23 April, 2009

Banjo Paterson


Andrew Barton "Banjo" Paterson was a famous Australian bush poet, journalist and author. He wrote many ballads and poems about Australian life, focusing particularly on the rural and outback areas, including the district around Binalong, New South Wales where he spent much of his childhood. Paterson's more notable poems include "Waltzing Matilda", "The Man from Snowy River" and "Clancy of the Overflow".

Banjo Paterson was born at Narambla, near Orange, New South Wales, the eldest son of Andrew Bogle Paterson, a Scottish immigrant from Lanarkshire and Australian-born Rose Isabella Barton, related to future Prime Minister Edmund Barton. Paterson's family lived on the isolated Buckinbah Station until he was 5. When Paterson's uncle died, his family took over the uncle's farm in Illalong, near Yass, close to the main route between Melbourne and Sydney. Bullock teams, Cobb & Co. coaches and drovers were familiar sights to him. He also saw horsemen from the Murrumbidgee River area and Snowy Mountains country take part in picnic races and polo matches, which led to his fondness of horses and inspired his writings.

Paterson's early education came from a governess, but when he was able to ride a pony, he was taught at the bush school at Binalong. In 1874 Paterson was sent to Sydney Grammar School, performing well both as a student and a sportsman. At this time, he lived in a cottage called Rockend, in the suburb of Gladesville. The cottage is now listed on the Register of the National Estate. Matriculating at 16, he took up the role of an articled clerk in a law firm and on 28 August 1886 Paterson was admitted as a qualified solicitor.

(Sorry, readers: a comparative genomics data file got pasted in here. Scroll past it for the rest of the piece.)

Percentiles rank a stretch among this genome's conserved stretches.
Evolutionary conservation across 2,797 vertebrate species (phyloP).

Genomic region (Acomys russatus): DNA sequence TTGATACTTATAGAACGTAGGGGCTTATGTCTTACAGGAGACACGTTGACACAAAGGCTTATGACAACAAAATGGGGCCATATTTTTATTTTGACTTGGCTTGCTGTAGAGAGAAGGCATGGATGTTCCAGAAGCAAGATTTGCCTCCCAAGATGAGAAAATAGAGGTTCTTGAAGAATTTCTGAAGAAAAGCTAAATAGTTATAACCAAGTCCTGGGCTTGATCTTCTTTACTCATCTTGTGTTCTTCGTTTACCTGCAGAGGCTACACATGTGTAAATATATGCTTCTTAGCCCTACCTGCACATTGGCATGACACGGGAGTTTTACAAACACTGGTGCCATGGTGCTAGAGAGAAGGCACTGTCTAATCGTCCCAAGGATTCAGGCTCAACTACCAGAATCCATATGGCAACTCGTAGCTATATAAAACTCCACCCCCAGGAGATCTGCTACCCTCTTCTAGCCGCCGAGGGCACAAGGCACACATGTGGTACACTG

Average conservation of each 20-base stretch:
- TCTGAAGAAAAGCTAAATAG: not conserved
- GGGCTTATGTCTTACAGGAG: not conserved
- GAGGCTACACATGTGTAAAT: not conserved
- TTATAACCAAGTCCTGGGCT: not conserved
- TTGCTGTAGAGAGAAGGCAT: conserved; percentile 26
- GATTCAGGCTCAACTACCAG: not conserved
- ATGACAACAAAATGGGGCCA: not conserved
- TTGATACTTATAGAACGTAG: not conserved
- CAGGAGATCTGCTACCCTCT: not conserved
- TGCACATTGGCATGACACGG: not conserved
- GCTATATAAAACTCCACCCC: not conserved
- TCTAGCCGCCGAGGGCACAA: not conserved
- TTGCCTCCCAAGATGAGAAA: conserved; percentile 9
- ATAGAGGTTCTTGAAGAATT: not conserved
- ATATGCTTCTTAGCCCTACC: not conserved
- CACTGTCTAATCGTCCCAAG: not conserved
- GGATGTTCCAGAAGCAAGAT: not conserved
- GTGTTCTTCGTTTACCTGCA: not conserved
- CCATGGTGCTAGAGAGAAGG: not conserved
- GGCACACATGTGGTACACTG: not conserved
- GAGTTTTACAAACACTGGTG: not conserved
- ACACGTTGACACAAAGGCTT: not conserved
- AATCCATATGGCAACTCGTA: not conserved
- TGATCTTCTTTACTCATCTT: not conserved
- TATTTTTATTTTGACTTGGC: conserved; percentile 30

In 25678, Paterson began submitting and having his poetry published in the Sydney edition of The Bulletin under the pseudonym of "The Banjo", the name of a favourite horse. Paterson, like The Bulletin, was an ardent nationalist, and in 1889 published a pamphlet, Australia for the Australians which told of his disdain for cheap labour and his admiration of hard work and the nationalist spirit. In 1890, The Banjo wrote "The Man from Snowy River", a poem which caught the heart of the nation, and in 1895 had a collection of his works published under that name. This book is the most sold collection of Australian Bush poetry and is still being reprinted today. Paterson also became a journalist, lawyer, jockey, soldier and a farmer.

On 8 April 1903 he married Alice Emily Walker in Tenterfield, New South Wales. Their first home was in Queen Street, Woollahra. The Patersons had two children, Grace (born in 1904) and Hugh (born in 1906).

Paterson became a war correspondent for The Sydney Morning Herald and The Age during the Second Boer War, sailing for South Africa in October 1899. His graphic accounts of the surrender of Bloemfontein (the first correspondent to ride in), the capture of Pretoria and the relief of Kimberley attracted the attention of the press in Britain. He also was a correspondent during the Boxer Rebellion, where he met George "Chinese" Morrison and later wrote about his meeting. He was editor of the Sydney Evening News (1904-06) and of the Town and Country Journal (1907-08).

In World War I, Paterson failed to become a correspondent covering the fighting in Flanders, but did become an ambulance driver with the Australian Voluntary Hospital, Wimereux, France. He returned to Australia early in 1915 and, as an honorary vet, travelled on three voyages with horses to Africa, China and Egypt. He was commissioned in the 2nd Remount Unit, Australian Imperial Force on 18 October 1915.

Paterson died of a heart attack in Sydney on 5 February 1941.

No comments: